How Long Does it Take to Learn Coding?
If you’ve ever considered making your mark as a programmer, you’ve probably wondered — how long does it take to learn to code?
No one could blame you for being intimidated by the idea; to the average layperson, programming seems like a complicated endeavor. After all, a talented coder can build a website, design a database, and build an app that hundreds, thousands, or even millions of people use daily.
But intimidating or not, programming poses a fantastic career opportunity for ambitious learners. If you can learn to code, you can set the groundwork for a rewarding, secure career.
There is a tremendous demand for coding professionals across a wide variety of projects and industries. According to U.S. News Money, roles in software development score 8.2 out of 10 when it comes to job satisfaction. Software development also currently holds the top-ranking spot on U.S. News Money’s 100 Best Jobs, Best STEM Jobs, and Best Technology Jobs lists.
But coding doesn’t just open the door to lucrative career prospects, it also offers countless opportunities for self-expression, creativity, and innovation. Coding jobs can challenge and inspire you to new professional heights. However, if you’ve only just begun considering coding as a career, you may be unsure of how to start moving towards your career goals — or how long the process will ultimately take.
So, how long does it take to learn to code? Truthfully, the process can take anywhere between several months and several years, and often, the final timeline is up to you.
Let’s break down your options.
Learning to Code in 4+ Years
Many people get their education in software development primarily through their studies at college or university. A formal college degree in a field related to coding and software development typically takes four years. If you also want to explore postgraduate education, such as a master’s or a Ph.D., it can take even longer.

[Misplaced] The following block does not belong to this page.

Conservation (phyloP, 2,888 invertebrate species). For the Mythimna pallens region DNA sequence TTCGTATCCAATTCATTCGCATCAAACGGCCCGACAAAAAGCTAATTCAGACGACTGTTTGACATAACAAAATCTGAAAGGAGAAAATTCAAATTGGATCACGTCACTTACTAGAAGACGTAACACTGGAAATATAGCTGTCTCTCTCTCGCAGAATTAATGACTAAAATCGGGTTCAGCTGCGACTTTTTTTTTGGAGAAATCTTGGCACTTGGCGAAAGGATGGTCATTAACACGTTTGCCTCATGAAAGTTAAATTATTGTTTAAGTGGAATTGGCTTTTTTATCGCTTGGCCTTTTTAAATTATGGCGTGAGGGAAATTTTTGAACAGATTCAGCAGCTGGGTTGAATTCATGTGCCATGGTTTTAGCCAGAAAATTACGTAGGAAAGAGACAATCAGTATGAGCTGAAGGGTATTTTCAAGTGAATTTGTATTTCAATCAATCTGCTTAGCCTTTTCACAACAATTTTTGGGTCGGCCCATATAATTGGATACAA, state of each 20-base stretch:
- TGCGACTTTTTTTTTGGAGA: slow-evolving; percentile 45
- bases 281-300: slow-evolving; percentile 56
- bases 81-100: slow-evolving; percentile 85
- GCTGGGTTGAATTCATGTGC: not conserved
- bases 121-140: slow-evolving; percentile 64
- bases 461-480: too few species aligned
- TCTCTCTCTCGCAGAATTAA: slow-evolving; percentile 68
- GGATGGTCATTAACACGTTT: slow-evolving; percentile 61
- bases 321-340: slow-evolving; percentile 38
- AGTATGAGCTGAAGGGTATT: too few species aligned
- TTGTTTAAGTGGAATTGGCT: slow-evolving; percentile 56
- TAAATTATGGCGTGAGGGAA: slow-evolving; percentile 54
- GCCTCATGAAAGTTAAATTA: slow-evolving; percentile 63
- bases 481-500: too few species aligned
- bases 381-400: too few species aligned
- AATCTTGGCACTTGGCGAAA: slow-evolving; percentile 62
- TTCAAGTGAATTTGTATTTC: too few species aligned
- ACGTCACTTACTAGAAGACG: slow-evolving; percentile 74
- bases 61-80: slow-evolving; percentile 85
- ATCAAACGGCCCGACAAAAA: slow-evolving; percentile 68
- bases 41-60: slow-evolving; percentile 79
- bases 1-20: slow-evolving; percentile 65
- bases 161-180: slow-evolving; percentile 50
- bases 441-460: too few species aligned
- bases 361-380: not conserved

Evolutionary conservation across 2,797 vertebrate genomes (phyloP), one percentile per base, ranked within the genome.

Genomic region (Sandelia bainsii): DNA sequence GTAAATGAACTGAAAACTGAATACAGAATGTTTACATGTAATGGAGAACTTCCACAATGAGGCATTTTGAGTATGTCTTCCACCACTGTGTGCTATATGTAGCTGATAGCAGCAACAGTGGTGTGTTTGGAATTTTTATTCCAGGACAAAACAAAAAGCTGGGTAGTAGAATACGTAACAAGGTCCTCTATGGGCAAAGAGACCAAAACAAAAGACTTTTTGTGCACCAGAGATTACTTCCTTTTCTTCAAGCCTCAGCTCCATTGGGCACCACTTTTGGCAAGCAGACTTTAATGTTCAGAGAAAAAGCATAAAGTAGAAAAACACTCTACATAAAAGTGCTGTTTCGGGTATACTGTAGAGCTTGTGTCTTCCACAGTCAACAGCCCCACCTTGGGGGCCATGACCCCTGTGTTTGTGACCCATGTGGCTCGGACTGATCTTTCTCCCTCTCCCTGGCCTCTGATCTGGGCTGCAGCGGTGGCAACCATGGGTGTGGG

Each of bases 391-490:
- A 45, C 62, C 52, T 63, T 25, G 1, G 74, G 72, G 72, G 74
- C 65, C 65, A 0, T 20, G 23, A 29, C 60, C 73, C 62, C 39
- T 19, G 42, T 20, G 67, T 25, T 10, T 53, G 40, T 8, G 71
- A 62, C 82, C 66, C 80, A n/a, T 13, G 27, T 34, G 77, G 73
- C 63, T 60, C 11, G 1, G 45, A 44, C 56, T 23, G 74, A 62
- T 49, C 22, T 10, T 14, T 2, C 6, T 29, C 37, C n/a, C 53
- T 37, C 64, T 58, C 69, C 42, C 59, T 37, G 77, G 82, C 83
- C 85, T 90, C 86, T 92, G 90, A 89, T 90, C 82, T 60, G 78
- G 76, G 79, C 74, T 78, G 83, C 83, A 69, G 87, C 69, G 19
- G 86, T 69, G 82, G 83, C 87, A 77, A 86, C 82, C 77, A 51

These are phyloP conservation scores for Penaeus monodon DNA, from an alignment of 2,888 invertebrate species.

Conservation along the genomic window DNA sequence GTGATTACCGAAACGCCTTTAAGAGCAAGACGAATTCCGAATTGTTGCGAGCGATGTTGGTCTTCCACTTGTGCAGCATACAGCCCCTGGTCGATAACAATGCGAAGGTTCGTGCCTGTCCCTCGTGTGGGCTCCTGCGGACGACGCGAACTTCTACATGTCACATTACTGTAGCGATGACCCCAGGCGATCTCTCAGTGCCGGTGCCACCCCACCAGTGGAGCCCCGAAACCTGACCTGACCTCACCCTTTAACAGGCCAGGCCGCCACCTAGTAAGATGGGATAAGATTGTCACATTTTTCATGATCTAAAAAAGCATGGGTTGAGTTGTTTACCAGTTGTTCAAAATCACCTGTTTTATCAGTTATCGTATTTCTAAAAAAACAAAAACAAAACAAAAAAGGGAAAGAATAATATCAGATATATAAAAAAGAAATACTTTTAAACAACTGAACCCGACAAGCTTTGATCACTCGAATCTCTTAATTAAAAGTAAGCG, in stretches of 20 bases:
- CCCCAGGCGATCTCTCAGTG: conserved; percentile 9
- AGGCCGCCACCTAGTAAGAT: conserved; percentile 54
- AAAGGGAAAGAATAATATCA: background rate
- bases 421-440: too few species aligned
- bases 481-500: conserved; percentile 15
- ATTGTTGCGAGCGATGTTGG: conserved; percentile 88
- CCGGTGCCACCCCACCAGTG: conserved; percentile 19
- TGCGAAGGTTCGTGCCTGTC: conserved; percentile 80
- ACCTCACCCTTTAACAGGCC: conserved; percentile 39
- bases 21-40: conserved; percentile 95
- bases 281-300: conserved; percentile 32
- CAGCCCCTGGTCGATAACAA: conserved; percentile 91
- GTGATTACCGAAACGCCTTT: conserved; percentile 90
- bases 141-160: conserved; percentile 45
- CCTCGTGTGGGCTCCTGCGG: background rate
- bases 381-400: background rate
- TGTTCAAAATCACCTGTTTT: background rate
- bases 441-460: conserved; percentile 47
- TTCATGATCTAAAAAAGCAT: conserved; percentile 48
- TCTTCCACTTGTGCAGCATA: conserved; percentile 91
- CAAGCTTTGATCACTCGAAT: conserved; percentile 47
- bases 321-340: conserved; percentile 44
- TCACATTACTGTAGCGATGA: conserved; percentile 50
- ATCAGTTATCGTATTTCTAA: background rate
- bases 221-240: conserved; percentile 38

However, investing that time can provide excellent returns. An undergraduate degree in programming usually imparts a comprehensive theoretical and practical background that can help students prepare for and land their first job.
Going to college is also a commonly traveled educational route. According to Stack Overflow’s 2020 Developer Survey, nearly half (49.3 percent) of surveyed professional software developers have a bachelor’s degree. Another 25.5 percent have a master’s degree, and 3.3 percent have taken the time to obtain a doctorate degree.
There are several advantages to learning how to code through a formal college program. For one, you’ll be surrounded by inquisitive peers and have ready access to experienced instructors and professors. Enrolled students have an abundance of opportunities to stock their professional portfolios with class projects and gain experience through college-facilitated internships.
You can expect to emerge from a university computer science program with marketable skills and a comprehensive understanding of the theoretical concepts that underlie coding as a practice. You’ll also benefit from having a college degree on your resume. In one line, employers will know that you have the basic skills and foundational knowledge necessary for an entry-level programming job.
On the other hand, if one of your first concerns is the length of time it takes to learn coding, a formal university degree may not be what you are looking for.
That said, if you feel that college is the best educational route for you, you may want to pick a major that will prepare you for a job in software development. According to Stack Overflow’s 2020 survey, the most popular majors for professional developers include the following:
- Computer science, computer engineering, or software engineering (62.6 percent)
- Other engineering disciplines like civil, electrical, or mechanical engineering (9.3 percent)
- Information systems, information technology, or system administration (7.9 percent)
- Natural sciences, like chemistry, biology, physics, etc. (4.4 percent)
- Mathematics or statistics (3.6 percent)
College is an excellent educational option, but it is by no means your only option. If you’re looking for a fast-tracked learning experience, you may want to consider one of the alternative paths outlined below.